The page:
The CQC has stated that it feels confident about the ‘long-term sustainability of the quality of care’ at those NHS trusts where it finds ‘an established quality improvement culture’ across the organisation.
However, there is differing thinking about how to structure an organisation-wide approach to sustained QI. Some teams enable sustained QI across their organisation by creating a QI team which leads – and is responsible for - QI activities. Other organisations do not establish a QI group, with the thinking that creating a central team could mean that people over-rely on a small group of experts to drive improvement.

In the CQC report: ‘Quality improvement in hospital trusts’: the East London NHS Foundation Trust is held up as a quality improvement leader, with the CQC saying in an inspection report, that the trust’s well-established quality improvement programme was an important factor in it retaining its outstanding rating. The CQC found that QI continued to remain central to the work of the trust, with a growing number of staff receiving improvement training and getting the chance to use their skills to improve care.’



Regular reporting on QI successes

As achieving organisational-wide QI can be a slow journey, it is really important to celebrate success both widely, and whenever you can, as this has been shown to inspire others within the organisation. But how can you keep on top of all your successes? How do you know where these QI successes are taking place, in order to spread the word?

Using a tool such as Life QI means you can use dashboards to monitor successful QI projects – as well as easily access and keep an eye on them. You can therefore monitor your successes and make it easier to share them within your organisation and further afield.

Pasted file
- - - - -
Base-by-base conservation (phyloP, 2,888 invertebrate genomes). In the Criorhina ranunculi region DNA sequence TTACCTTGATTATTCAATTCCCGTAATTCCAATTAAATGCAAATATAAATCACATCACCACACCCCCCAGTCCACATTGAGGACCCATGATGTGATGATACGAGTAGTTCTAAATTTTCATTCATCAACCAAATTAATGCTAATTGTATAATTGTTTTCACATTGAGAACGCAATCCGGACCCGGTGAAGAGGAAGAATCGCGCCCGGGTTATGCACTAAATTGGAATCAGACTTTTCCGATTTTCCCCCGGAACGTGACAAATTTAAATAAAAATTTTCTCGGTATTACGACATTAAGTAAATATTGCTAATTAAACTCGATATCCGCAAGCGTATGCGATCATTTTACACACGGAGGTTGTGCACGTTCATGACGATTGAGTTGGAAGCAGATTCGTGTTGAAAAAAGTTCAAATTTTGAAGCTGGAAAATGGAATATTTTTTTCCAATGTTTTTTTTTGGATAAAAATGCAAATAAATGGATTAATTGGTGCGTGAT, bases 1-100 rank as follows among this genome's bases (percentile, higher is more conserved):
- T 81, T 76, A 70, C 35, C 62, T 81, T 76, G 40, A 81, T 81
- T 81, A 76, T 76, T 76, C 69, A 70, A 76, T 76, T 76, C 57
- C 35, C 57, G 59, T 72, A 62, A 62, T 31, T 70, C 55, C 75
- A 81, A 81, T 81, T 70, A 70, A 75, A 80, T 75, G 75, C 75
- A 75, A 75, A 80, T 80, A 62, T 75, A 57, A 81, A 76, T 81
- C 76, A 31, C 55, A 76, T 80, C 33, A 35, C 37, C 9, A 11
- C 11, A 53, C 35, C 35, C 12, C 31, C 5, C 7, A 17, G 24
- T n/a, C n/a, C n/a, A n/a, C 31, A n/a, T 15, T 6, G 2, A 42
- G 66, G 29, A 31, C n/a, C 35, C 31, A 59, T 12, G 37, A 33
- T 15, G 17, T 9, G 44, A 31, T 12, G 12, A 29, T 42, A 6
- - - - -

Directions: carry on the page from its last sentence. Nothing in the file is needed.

Organisations have fed back that Life QI helps document, celebrate and share successes and good practice and across the wider improvement community. It has been stated that it moves people towards measuring for improvement rather than measurement for judgement.

The team at the East London Foundation NHS Trust celebrate QI wins and successes regularly and says: ‘One of the best ways to keep the momentum going in your team as you try different ways of improving wellbeing and satisfaction is to share stories regularly within your team and the rest of the world about how you are getting on.’

In the CQC report Helen Gilbert, Kaizen Promotion Office Lead, Leeds Teaching Hospitals NHS Trust
says: ‘you can see that teams enjoy measuring changes when you give them easy ways to do it and you celebrate the improvements in a meaningful way.”

At Midlands Partnership NHS Foundation Trust, there has been an emphasis on celebrating learning and success as a means of engaging staff in QI. Friday afternoon ‘report outs’ are used to share success from a Rapid Process Improvement Workshop (RPIW), a Kaizen event or at the end of a ‘Leading QI’ project.

Other QI teams have found that regular sharing and learning events help teams to celebrate QI work, while also learning from others.

Well done on getting so far in your QI journey – and we hope that some of these ideas and examples will help pave the way for you to continue to deliver sustained improvement!